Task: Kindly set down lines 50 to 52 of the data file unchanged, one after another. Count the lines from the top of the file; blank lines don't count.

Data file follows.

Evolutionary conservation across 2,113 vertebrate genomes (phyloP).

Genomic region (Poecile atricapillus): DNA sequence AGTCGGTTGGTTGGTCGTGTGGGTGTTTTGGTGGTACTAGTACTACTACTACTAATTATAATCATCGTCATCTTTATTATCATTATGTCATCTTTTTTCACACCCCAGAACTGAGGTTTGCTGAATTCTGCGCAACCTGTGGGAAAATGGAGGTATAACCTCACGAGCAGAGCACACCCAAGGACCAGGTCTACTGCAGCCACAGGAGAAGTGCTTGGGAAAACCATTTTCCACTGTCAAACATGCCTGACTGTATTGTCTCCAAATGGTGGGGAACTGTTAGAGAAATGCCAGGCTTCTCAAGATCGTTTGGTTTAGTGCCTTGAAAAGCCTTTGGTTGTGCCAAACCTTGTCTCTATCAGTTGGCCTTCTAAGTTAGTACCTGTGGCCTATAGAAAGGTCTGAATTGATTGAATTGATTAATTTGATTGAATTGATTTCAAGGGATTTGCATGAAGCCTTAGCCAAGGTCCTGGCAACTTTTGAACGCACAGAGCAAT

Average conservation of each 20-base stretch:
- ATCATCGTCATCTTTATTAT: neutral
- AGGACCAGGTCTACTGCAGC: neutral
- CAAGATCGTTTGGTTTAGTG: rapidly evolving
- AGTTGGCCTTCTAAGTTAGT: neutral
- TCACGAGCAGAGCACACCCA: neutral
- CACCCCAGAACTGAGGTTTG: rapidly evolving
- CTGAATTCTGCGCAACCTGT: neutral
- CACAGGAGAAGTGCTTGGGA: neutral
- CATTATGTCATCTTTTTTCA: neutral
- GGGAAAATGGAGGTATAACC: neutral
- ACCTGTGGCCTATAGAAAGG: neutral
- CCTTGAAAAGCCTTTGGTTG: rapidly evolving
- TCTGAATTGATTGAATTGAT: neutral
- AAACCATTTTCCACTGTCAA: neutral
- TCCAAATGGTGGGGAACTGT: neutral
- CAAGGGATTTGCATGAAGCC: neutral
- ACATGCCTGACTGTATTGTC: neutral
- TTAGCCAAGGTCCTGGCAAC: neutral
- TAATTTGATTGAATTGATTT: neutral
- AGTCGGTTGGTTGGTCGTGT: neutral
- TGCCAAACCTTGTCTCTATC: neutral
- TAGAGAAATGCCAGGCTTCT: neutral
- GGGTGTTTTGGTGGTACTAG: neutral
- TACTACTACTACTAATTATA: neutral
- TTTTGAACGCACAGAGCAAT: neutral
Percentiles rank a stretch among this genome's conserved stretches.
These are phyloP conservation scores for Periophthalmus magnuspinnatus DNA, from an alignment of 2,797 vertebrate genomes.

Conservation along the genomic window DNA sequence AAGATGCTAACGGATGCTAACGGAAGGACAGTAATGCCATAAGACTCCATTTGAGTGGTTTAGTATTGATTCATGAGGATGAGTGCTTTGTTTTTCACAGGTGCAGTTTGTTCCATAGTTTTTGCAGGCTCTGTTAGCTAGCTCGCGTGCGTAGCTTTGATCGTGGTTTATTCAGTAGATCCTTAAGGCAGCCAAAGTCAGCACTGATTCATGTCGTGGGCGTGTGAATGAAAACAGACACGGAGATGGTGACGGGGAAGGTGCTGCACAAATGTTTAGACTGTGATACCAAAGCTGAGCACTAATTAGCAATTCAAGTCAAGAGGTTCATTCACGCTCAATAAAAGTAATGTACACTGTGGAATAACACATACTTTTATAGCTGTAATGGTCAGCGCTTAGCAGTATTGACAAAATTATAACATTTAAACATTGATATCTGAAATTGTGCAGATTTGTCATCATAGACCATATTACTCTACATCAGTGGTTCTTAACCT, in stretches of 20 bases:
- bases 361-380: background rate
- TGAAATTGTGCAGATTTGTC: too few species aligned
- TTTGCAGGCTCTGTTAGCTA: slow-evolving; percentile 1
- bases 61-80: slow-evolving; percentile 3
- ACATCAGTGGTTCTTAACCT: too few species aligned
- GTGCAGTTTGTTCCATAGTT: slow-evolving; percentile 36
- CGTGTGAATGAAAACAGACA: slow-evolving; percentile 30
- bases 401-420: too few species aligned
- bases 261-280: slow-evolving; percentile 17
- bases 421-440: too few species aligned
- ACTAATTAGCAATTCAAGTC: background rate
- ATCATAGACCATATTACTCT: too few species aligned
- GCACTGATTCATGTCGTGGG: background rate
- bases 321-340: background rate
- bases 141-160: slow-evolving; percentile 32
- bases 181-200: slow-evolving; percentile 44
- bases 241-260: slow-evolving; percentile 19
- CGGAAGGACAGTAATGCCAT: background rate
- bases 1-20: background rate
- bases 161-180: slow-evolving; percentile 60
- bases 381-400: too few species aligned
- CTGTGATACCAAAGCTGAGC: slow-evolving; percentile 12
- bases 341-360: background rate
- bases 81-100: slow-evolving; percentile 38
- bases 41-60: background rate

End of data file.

- bases 1-20: background rate
- bases 161-180: slow-evolving; percentile 60
- bases 381-400: too few species aligned